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China Headlines: China pushes hard for cleaner environment; tougher requirement on officials

(Xinhua)    20:23, September 18, 2015

BEIJING, Sept. 17 -- Beijing on Thursday asked about 1,000 industrial and polluting companies in the new administrative center of Tongzhou District to either move out or upgrade their businesses in 2016.

It is part of China's efforts to forge ahead with a new environment action plan despite persistent economic headwinds.

Rather than being a drag on growth, the environmental campaign offers China "tremendous development opportunities" to upgrade and become a green and carbon-efficient economy, Yang Weimin, a member of the Central Leading Group for Deepening Overall Reform, said on Thursday.

"China has laws and regulations on environmental protection, but it lacks a 'top-level design' that can unite and coordinate them," Yang said.

The master plan, adopted at a key meeting last week and due to be released in a few days, is expected to resolve the "too many cooks" problem and make cleaner environment a realizable goal.


The plan laid out a fundamental framework, including a clear ownership system of natural resources, an ecological compensation system and a responsibility-tracking system on officials.

"Clearly-defined ownership of the natural assets will enable the compensated and more efficient use of natural resources," noted Zhang Xiaode, a professor with the Chinese Academy of Governance.

One of the key constraints on environment protection is overlapping supervision, which has made the implementation of regulations time-consuming and inefficient.

According to Yang, the latest reform plan was a result of "vehement" discussions and debates among 12 ministries and departments, including the Ministry of Environmental Protection and the National Development and Reform Commission.

The Office of the Central Leading Group for Financial and Economic Affairs will coordinate all opinions and a team has been set up to push for the reforms.

The plan also called for increased environmental protection weighting on officials' assessments. This would mean that those deemed to have pursued economic growth at the cost of the environmental will be unlikely to be promoted.

China's environmental protection lags far behind its economic status, with prominent problems such as limited resources and severe pollution becoming major bottlenecks for sustainable growth.

Decades of breakneck growth in China has dried up resources and left problems including smog and contaminated water.

In 2014, only eight of 74 major Chinese cities subject to PM 2.5 air quality monitoring met the national standard, according to data released by the Ministry of Environmental Protection (MEP).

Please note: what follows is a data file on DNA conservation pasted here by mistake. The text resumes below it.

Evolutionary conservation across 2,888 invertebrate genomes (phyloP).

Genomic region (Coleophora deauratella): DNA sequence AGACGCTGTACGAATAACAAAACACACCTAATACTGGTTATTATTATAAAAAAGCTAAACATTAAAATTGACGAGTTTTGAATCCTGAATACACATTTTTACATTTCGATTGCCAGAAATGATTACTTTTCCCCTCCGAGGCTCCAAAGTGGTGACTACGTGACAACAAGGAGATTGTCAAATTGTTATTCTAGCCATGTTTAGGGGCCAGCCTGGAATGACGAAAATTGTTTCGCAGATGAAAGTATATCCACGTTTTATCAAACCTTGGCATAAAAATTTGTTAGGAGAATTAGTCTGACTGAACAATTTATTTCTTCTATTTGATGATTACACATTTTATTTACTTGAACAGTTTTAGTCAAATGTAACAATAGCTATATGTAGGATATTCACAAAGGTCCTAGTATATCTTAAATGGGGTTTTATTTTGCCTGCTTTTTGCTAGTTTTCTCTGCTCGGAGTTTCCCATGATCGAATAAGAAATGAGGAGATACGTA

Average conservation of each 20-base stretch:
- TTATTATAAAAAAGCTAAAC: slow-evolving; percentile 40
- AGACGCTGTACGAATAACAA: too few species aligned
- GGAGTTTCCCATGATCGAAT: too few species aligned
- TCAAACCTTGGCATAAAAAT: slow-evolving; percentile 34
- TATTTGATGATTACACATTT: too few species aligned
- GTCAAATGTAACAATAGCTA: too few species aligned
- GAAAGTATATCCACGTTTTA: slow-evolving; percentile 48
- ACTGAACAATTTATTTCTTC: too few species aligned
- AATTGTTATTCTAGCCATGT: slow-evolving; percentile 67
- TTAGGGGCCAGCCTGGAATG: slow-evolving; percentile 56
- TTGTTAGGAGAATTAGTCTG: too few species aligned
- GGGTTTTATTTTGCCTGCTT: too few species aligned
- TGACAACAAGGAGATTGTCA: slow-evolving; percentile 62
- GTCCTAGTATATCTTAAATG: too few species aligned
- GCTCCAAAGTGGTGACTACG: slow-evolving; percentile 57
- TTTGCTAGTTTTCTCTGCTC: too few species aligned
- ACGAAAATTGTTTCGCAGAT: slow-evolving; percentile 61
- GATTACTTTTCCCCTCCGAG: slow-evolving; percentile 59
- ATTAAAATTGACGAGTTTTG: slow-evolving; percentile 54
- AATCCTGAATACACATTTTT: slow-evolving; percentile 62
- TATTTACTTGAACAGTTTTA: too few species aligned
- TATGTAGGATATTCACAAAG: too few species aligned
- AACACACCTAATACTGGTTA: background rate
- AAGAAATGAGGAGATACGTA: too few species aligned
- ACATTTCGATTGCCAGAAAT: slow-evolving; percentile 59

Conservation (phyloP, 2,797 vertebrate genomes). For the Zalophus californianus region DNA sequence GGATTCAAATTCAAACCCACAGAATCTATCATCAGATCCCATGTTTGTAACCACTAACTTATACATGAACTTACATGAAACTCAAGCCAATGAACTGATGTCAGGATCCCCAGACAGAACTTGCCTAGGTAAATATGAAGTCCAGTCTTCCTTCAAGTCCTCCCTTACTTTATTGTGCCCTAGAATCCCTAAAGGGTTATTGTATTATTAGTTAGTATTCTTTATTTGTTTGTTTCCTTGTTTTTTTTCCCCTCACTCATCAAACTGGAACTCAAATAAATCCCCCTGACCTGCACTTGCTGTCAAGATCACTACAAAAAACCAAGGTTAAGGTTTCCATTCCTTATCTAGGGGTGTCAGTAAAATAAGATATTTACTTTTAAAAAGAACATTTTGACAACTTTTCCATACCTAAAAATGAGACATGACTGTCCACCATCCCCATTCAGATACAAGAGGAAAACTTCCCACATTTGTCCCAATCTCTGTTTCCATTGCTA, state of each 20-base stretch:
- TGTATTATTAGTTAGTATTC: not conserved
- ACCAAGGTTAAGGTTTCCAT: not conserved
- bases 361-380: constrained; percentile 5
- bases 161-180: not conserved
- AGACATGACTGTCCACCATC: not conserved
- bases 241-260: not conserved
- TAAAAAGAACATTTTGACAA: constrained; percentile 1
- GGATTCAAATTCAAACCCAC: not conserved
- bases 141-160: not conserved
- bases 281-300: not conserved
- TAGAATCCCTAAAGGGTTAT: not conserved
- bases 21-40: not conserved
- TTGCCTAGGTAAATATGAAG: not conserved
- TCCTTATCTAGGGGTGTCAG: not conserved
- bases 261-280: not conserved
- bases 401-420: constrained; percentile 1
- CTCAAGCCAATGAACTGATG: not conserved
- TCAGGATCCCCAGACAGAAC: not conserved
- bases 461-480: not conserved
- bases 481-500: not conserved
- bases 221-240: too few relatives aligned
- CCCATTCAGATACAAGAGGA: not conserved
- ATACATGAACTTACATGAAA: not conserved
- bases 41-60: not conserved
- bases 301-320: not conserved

Another MEP report released in June 2014 revealed that some 60 percent of ground water checked by 4,778 monitoring stations was rated as "bad" or "very bad".

To strike a balance between growth and the environment, China declared a "war against pollution" last year, calling for tougher regulations.

In his annual government work report in March, Premier Li Keqiang pledged to take "a firm and unrelenting approach to ensure blue skies, clear waters, and sustainable development."


While China endeavors to ditch the growth-at-all-costs economic model, balancing growth and environmental protection in times of economic slowdown will inevitably be fraught with challenges.

Last year marked the weakest annual expansion in 24 years due to a housing slowdown and falling external demand and a tepid global recovery. Growth further slowed to 7 percent in the first half of 2015.

According to a report published by the MEP last week, measures to combat pollution, including closure of outdated production facilities and caps on pollutant emissions, have a negative, albeit short-term, influence on economic growth.

The report estimated that gross domestic product (GDP) had decreased 186.9 billion yuan (29 billion U.S. dollars) due to the closure of outdated facilities, 0.12 percent of GDP, during the 11th Five-Year Plan period from 2006 to 2010.

The clean-up process, though painstaking, is an inevitable path China must take to achieve sustainable growth in the long run.

"Though the move curbed the growth of traditional industries like thermal power, steel and concrete over a short time, it boosted some emerging industries such as services and environmental protection in the long term," it noted.

The advantages of an improved environment for economic development overweigh the disadvantages, said the report.

"In the past, we are only preoccupied with 'gold mountain, silver hill,' but we must realize that lush hills are themselves valuable treasures," Yang said.

(For the latest China news, Please follow People's Daily on Twitter and Facebook)(Editor:Ma Xiaochun,Bianji)

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